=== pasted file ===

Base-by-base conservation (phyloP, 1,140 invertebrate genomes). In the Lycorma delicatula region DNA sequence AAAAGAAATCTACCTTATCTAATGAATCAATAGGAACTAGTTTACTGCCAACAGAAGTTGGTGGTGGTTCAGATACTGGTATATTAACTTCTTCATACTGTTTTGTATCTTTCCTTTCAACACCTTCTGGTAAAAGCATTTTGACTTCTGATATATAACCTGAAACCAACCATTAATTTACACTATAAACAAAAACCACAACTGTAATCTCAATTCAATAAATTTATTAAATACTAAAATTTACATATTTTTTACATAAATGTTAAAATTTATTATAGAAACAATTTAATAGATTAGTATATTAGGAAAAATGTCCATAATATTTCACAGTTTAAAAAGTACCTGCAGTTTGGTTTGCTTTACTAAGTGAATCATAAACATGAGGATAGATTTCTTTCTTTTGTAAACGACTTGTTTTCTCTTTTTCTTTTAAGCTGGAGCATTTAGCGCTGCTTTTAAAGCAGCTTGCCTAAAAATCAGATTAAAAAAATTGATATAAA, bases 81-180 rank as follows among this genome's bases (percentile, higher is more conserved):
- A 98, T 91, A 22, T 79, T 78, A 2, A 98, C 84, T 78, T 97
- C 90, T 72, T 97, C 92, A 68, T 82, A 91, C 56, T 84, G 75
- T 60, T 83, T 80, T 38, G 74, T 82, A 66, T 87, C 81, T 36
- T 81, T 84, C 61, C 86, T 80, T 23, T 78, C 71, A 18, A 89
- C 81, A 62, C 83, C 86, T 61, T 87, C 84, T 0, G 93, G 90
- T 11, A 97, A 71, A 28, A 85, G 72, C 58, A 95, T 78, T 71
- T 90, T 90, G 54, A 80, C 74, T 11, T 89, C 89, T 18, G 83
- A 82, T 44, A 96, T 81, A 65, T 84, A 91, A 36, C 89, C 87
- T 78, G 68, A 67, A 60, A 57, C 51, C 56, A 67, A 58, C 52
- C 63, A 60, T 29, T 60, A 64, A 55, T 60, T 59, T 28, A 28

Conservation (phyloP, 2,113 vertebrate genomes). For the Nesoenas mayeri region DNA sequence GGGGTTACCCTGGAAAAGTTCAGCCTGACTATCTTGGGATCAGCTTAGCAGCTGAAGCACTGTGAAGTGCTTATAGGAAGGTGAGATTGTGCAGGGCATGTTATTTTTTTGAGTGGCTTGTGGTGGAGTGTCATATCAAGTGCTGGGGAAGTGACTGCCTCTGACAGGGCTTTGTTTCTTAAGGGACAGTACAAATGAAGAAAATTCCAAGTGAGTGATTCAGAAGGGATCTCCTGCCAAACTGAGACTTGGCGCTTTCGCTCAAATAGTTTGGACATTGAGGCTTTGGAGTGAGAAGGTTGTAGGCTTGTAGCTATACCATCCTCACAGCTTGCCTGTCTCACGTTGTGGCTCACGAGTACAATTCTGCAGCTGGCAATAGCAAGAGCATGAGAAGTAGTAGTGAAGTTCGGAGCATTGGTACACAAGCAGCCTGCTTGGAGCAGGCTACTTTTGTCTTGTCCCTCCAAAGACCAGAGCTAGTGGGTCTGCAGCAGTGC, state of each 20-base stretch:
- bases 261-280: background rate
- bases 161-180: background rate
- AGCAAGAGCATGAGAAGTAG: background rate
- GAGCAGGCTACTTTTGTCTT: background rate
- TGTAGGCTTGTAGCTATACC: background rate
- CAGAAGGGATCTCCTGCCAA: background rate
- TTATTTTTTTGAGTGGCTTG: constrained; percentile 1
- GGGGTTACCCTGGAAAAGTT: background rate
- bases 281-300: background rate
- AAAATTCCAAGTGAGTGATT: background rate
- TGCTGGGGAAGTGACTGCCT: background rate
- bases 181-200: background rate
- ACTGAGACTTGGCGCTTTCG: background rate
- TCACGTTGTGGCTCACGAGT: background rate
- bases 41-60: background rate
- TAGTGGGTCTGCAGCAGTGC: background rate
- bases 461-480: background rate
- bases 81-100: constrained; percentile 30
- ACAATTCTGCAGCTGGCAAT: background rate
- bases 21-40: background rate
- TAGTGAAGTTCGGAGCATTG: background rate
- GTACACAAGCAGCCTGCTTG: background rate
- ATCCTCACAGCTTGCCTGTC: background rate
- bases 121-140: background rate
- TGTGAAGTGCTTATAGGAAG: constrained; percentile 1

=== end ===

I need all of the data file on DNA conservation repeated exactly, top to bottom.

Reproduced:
Base-by-base conservation (phyloP, 1,140 invertebrate genomes). In the Lycorma delicatula region DNA sequence AAAAGAAATCTACCTTATCTAATGAATCAATAGGAACTAGTTTACTGCCAACAGAAGTTGGTGGTGGTTCAGATACTGGTATATTAACTTCTTCATACTGTTTTGTATCTTTCCTTTCAACACCTTCTGGTAAAAGCATTTTGACTTCTGATATATAACCTGAAACCAACCATTAATTTACACTATAAACAAAAACCACAACTGTAATCTCAATTCAATAAATTTATTAAATACTAAAATTTACATATTTTTTACATAAATGTTAAAATTTATTATAGAAACAATTTAATAGATTAGTATATTAGGAAAAATGTCCATAATATTTCACAGTTTAAAAAGTACCTGCAGTTTGGTTTGCTTTACTAAGTGAATCATAAACATGAGGATAGATTTCTTTCTTTTGTAAACGACTTGTTTTCTCTTTTTCTTTTAAGCTGGAGCATTTAGCGCTGCTTTTAAAGCAGCTTGCCTAAAAATCAGATTAAAAAAATTGATATAAA, bases 81-180 rank as follows among this genome's bases (percentile, higher is more conserved):
- A 98, T 91, A 22, T 79, T 78, A 2, A 98, C 84, T 78, T 97
- C 90, T 72, T 97, C 92, A 68, T 82, A 91, C 56, T 84, G 75
- T 60, T 83, T 80, T 38, G 74, T 82, A 66, T 87, C 81, T 36
- T 81, T 84, C 61, C 86, T 80, T 23, T 78, C 71, A 18, A 89
- C 81, A 62, C 83, C 86, T 61, T 87, C 84, T 0, G 93, G 90
- T 11, A 97, A 71, A 28, A 85, G 72, C 58, A 95, T 78, T 71
- T 90, T 90, G 54, A 80, C 74, T 11, T 89, C 89, T 18, G 83
- A 82, T 44, A 96, T 81, A 65, T 84, A 91, A 36, C 89, C 87
- T 78, G 68, A 67, A 60, A 57, C 51, C 56, A 67, A 58, C 52
- C 63, A 60, T 29, T 60, A 64, A 55, T 60, T 59, T 28, A 28

Conservation (phyloP, 2,113 vertebrate genomes). For the Nesoenas mayeri region DNA sequence GGGGTTACCCTGGAAAAGTTCAGCCTGACTATCTTGGGATCAGCTTAGCAGCTGAAGCACTGTGAAGTGCTTATAGGAAGGTGAGATTGTGCAGGGCATGTTATTTTTTTGAGTGGCTTGTGGTGGAGTGTCATATCAAGTGCTGGGGAAGTGACTGCCTCTGACAGGGCTTTGTTTCTTAAGGGACAGTACAAATGAAGAAAATTCCAAGTGAGTGATTCAGAAGGGATCTCCTGCCAAACTGAGACTTGGCGCTTTCGCTCAAATAGTTTGGACATTGAGGCTTTGGAGTGAGAAGGTTGTAGGCTTGTAGCTATACCATCCTCACAGCTTGCCTGTCTCACGTTGTGGCTCACGAGTACAATTCTGCAGCTGGCAATAGCAAGAGCATGAGAAGTAGTAGTGAAGTTCGGAGCATTGGTACACAAGCAGCCTGCTTGGAGCAGGCTACTTTTGTCTTGTCCCTCCAAAGACCAGAGCTAGTGGGTCTGCAGCAGTGC, state of each 20-base stretch:
- bases 261-280: background rate
- bases 161-180: background rate
- AGCAAGAGCATGAGAAGTAG: background rate
- GAGCAGGCTACTTTTGTCTT: background rate
- TGTAGGCTTGTAGCTATACC: background rate
- CAGAAGGGATCTCCTGCCAA: background rate
- TTATTTTTTTGAGTGGCTTG: constrained; percentile 1
- GGGGTTACCCTGGAAAAGTT: background rate
- bases 281-300: background rate
- AAAATTCCAAGTGAGTGATT: background rate
- TGCTGGGGAAGTGACTGCCT: background rate
- bases 181-200: background rate
- ACTGAGACTTGGCGCTTTCG: background rate
- TCACGTTGTGGCTCACGAGT: background rate
- bases 41-60: background rate
- TAGTGGGTCTGCAGCAGTGC: background rate
- bases 461-480: background rate
- bases 81-100: constrained; percentile 30
- ACAATTCTGCAGCTGGCAAT: background rate
- bases 21-40: background rate
- TAGTGAAGTTCGGAGCATTG: background rate
- GTACACAAGCAGCCTGCTTG: background rate
- ATCCTCACAGCTTGCCTGTC: background rate
- bases 121-140: background rate
- TGTGAAGTGCTTATAGGAAG: constrained; percentile 1